Nutrition Care During Menopause

by in Menopause January 16, 2008

PhotobucketNutrition is a very important component in treating symptoms of menopause. A diet rich in whole grains, fruits, vegetables, beans (especially soy), nuts and healthy oils, and limited in animal fat and refined sugar can be extremely beneficial.
Poor nutrition is implicated as a contributing factor in 5 of the 10 leading causes of death in women, including heart disease, cancer, stroke, diabetes, and diseases of the liver and kidneys. It’s also a key factor in osteoporosis (thinning of the bones), putting women at risk for fractures. Together with nutrition, physical activity is also essential for preventing these diseases.
Women of all ages can strive to get the nutrients they need by eating a healthy diet with servings from all food groups. For those women who are unable to meet their nutritional needs on a daily basis, supplements can help. Older women have increased needs for calcium, vitamin D and vitamin B-12. Taking a supplement together with good food choices ensures women that they are meeting the current dietary recommendations.
After 50, women need more calcium to maintain bone strength (1,200 and 1,500 milligrams a day). This is the same amount girls and young women need to build bones. In dietary form, older women can fulfill their increased demands for calcium by drinking extra milk (an 8-ounce glass contains 300 milligrams of calcium). They can also get 300 milligrams of calcium by eating an 8-ounce cup of yogurt or 1 to 2 ounces of cheese. Some brands of orange juice are fortified with calcium, in the same amount per serving as milk, yogurt or cheese.
Vitamin D
Exposure to sunlight triggers vitamin D formation in the skin, but older women don’t convert sunlight into essential vitamin D as efficiently as they did when they were younger. Women 50 to 70 years old should consume 400 international units (IU) of vitamin D daily. Women over 70 need even more; the recommended amount is 600 IU daily. Most multivitamins provide 100% of the recommended amount of vitamin D. A glass of milk provides 100 IU of vitamin D, but vitamin D is not available in yogurt or cheese.
Vitamin B-12
It is recommended that older women get 2.4 micrograms of vitamin B-12 daily. This vitamin is present in all animal products, such as meats, poultry, fish, eggs, and milk. It is also less efficiently utilized by our bodies as we age. Most multivitamins provide at least 2 micrograms of vitamin B-12.
Soy Products
Many of today’s “foods for women” contain soy, which is being studied for its ability to help prevent heart disease. Soy also has a weak estrogenic effect. Phytoestrogens – chemicals found in plants such as soy – can mimic the human hormone estrogen. It’s unknown at this point whether the similarities between the estrogen-like substances present in soy have the potential to stimulate estrogen-dependent human breast-cancer cells.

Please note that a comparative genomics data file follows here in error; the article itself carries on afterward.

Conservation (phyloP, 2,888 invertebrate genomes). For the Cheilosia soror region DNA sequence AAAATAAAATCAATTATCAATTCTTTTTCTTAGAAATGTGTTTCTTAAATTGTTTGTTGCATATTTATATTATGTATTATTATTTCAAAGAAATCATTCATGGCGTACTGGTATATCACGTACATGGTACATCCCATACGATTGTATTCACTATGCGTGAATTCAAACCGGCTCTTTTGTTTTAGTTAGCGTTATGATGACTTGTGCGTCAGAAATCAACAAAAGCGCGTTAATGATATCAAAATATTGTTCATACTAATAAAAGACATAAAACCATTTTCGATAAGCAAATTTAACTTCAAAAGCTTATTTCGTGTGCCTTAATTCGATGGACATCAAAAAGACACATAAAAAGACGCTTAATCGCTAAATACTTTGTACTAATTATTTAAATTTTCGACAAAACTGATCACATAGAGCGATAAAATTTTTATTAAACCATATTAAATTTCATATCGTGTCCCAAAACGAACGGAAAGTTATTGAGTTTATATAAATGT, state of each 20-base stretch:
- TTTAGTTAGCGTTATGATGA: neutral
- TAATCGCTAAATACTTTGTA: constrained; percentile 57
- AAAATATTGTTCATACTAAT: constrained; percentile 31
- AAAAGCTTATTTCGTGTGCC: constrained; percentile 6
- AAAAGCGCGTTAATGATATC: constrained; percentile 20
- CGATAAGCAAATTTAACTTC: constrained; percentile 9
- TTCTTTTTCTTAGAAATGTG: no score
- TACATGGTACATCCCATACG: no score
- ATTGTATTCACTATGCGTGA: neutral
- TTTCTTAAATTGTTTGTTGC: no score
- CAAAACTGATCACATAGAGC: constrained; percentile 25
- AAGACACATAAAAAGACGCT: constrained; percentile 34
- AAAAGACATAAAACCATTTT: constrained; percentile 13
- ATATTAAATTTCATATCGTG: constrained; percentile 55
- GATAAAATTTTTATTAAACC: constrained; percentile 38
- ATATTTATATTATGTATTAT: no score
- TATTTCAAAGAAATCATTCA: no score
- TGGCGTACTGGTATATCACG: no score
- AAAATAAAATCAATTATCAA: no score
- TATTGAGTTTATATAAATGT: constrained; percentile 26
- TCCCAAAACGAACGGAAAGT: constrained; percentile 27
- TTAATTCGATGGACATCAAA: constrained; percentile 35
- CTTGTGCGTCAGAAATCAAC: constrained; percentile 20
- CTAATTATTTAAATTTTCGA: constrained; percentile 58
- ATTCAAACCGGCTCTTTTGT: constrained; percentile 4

Until more is known, women who have had estrogen-influenced breast cancer should use soy in moderation. As for soy’s ability to reduce hot flashes after menopause — a lot of studies are being done, but the results are inconclusive.
“Women’s” Foods and Vitamins
Compare food labels. Remember that whole grains, fruits, vegetables, legumes and dairy products provide the most health benefits. Make sure to carefully evaluate vitamin labels too. Many supplements are tailored to meet the needs of adults in the middle age range, and might not be appropriate for older adults. For instance, older women should avoid vitamins with iron unless a physician recommends extra iron. Speak with your nutritionist or primary care physician about which supplements may be appropriate.
Use Herbals Cautiously
There are many herbal remedies for women’s health, there are no general recommendations. Some women try black cohosh for relief of hot flashes, but this herb should not be taken for longer than six months. Also, some women take valerian to thwart insomnia.
Some herbs can interfere with or intensify the action of blood thinners and other drugs, so you should always ask a health practitioner before taking any herbal products.
Eating a variety of foods, supplemented by a multivitamin, is the best way to get the nutrients needed during the stages of menopause.

  1. I have an under active thyroid. My physician likes Synthyroid, I take 100 mcgs daily. I have requested Amour but he and his PA both insist Synthyoid is the gold standard. I struggle with my escalating weight, no diets have worked from more that a few weeks, the most weight I’ve been able to lose is 8 lbs. I am sure my thyroid is a big part of that problem. Until 1997 I never had a weight problem, since 1997 it has become a bigger problem every year. Otherwise except for my feet problems of Neuropathy injuries resulting from a terrible auto wreck in 196, my health is pretty good; still have all my parts, I am happy to say I do not take any other medication except for Synthyroid.
    My questions are, should I avoid products with soy because of my thyroid condition? I’d like your opinion please. What is your opinion on
    I wish my health care provider had a Naturopathic Dr available, I would most certainly switch. Kudos, to you for your helpful website, I enjoy your articles.

  2. […] ask me how naturopathic medicine could help her hot flashes. I gave her my typical spiel on the “Naturopathic Approach to Menopause” and “Nutrition Care During Menopause” along with some individualized recommendations. […]

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